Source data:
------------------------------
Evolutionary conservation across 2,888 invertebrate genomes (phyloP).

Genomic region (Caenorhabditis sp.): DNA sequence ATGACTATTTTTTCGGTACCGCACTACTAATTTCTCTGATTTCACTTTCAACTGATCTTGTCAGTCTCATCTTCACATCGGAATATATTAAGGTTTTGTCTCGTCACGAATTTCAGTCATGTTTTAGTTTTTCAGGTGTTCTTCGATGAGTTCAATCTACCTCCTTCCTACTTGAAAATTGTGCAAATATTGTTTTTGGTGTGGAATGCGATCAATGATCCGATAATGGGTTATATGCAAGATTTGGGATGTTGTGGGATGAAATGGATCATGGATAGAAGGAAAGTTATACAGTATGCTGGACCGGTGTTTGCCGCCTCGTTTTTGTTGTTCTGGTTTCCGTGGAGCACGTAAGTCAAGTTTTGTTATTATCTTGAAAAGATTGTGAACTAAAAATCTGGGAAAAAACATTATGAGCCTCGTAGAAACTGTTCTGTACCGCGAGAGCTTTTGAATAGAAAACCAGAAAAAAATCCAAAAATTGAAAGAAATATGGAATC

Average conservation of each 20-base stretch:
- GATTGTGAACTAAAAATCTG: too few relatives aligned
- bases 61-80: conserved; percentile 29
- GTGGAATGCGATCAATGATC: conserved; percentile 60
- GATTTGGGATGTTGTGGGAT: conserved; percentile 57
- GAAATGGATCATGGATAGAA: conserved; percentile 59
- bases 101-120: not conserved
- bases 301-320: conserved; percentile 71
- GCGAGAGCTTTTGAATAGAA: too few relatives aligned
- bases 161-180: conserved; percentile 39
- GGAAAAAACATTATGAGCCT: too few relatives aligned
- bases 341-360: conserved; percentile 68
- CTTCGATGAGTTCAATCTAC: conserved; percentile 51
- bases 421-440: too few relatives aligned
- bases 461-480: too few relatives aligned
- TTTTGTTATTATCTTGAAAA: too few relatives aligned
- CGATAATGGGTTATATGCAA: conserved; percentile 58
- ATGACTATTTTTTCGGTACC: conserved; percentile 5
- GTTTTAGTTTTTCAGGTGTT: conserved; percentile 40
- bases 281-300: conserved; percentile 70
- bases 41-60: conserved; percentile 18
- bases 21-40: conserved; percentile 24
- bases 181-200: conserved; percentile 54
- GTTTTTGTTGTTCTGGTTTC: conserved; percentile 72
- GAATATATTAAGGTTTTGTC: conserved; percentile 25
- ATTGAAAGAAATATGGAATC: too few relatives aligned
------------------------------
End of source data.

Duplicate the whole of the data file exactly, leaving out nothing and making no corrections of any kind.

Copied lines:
Evolutionary conservation across 2,888 invertebrate genomes (phyloP).

Genomic region (Caenorhabditis sp.): DNA sequence ATGACTATTTTTTCGGTACCGCACTACTAATTTCTCTGATTTCACTTTCAACTGATCTTGTCAGTCTCATCTTCACATCGGAATATATTAAGGTTTTGTCTCGTCACGAATTTCAGTCATGTTTTAGTTTTTCAGGTGTTCTTCGATGAGTTCAATCTACCTCCTTCCTACTTGAAAATTGTGCAAATATTGTTTTTGGTGTGGAATGCGATCAATGATCCGATAATGGGTTATATGCAAGATTTGGGATGTTGTGGGATGAAATGGATCATGGATAGAAGGAAAGTTATACAGTATGCTGGACCGGTGTTTGCCGCCTCGTTTTTGTTGTTCTGGTTTCCGTGGAGCACGTAAGTCAAGTTTTGTTATTATCTTGAAAAGATTGTGAACTAAAAATCTGGGAAAAAACATTATGAGCCTCGTAGAAACTGTTCTGTACCGCGAGAGCTTTTGAATAGAAAACCAGAAAAAAATCCAAAAATTGAAAGAAATATGGAATC

Average conservation of each 20-base stretch:
- GATTGTGAACTAAAAATCTG: too few relatives aligned
- bases 61-80: conserved; percentile 29
- GTGGAATGCGATCAATGATC: conserved; percentile 60
- GATTTGGGATGTTGTGGGAT: conserved; percentile 57
- GAAATGGATCATGGATAGAA: conserved; percentile 59
- bases 101-120: not conserved
- bases 301-320: conserved; percentile 71
- GCGAGAGCTTTTGAATAGAA: too few relatives aligned
- bases 161-180: conserved; percentile 39
- GGAAAAAACATTATGAGCCT: too few relatives aligned
- bases 341-360: conserved; percentile 68
- CTTCGATGAGTTCAATCTAC: conserved; percentile 51
- bases 421-440: too few relatives aligned
- bases 461-480: too few relatives aligned
- TTTTGTTATTATCTTGAAAA: too few relatives aligned
- CGATAATGGGTTATATGCAA: conserved; percentile 58
- ATGACTATTTTTTCGGTACC: conserved; percentile 5
- GTTTTAGTTTTTCAGGTGTT: conserved; percentile 40
- bases 281-300: conserved; percentile 70
- bases 41-60: conserved; percentile 18
- bases 21-40: conserved; percentile 24
- bases 181-200: conserved; percentile 54
- GTTTTTGTTGTTCTGGTTTC: conserved; percentile 72
- GAATATATTAAGGTTTTGTC: conserved; percentile 25
- ATTGAAAGAAATATGGAATC: too few relatives aligned